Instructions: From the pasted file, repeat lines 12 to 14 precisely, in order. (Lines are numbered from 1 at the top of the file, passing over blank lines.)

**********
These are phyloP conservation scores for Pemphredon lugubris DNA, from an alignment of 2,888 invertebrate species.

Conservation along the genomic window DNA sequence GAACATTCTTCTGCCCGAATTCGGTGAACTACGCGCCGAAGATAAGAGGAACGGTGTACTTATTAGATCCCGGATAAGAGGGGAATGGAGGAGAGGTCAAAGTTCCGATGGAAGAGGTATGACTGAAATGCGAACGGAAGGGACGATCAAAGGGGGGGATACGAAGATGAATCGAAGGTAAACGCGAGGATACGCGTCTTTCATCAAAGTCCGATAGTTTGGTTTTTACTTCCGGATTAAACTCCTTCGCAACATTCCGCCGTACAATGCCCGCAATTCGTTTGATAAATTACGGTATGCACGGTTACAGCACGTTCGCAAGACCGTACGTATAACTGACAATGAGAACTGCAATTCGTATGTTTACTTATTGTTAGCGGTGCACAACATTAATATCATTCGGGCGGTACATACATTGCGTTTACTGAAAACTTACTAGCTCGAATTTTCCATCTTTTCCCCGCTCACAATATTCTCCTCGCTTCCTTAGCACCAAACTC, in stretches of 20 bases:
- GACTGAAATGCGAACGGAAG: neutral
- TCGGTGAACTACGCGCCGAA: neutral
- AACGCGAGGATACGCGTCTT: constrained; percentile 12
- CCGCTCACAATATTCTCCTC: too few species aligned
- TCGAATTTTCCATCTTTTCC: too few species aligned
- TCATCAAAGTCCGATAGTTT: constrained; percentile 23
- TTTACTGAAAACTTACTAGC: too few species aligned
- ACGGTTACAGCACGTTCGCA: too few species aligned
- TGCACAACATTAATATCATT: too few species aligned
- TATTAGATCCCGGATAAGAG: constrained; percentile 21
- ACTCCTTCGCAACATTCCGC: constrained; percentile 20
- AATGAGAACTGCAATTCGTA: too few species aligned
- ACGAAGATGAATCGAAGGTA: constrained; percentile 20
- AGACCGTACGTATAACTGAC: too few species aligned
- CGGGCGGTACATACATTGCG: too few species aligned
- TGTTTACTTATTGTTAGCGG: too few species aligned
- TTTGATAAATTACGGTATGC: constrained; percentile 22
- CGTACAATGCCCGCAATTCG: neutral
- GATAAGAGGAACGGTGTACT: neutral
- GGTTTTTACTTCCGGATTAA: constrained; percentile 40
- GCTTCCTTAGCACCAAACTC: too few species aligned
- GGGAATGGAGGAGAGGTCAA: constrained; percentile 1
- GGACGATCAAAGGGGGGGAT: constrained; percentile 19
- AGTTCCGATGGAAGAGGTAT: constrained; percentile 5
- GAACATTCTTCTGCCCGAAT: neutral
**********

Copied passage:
- TATTAGATCCCGGATAAGAG: constrained; percentile 21
- ACTCCTTCGCAACATTCCGC: constrained; percentile 20
- AATGAGAACTGCAATTCGTA: too few species aligned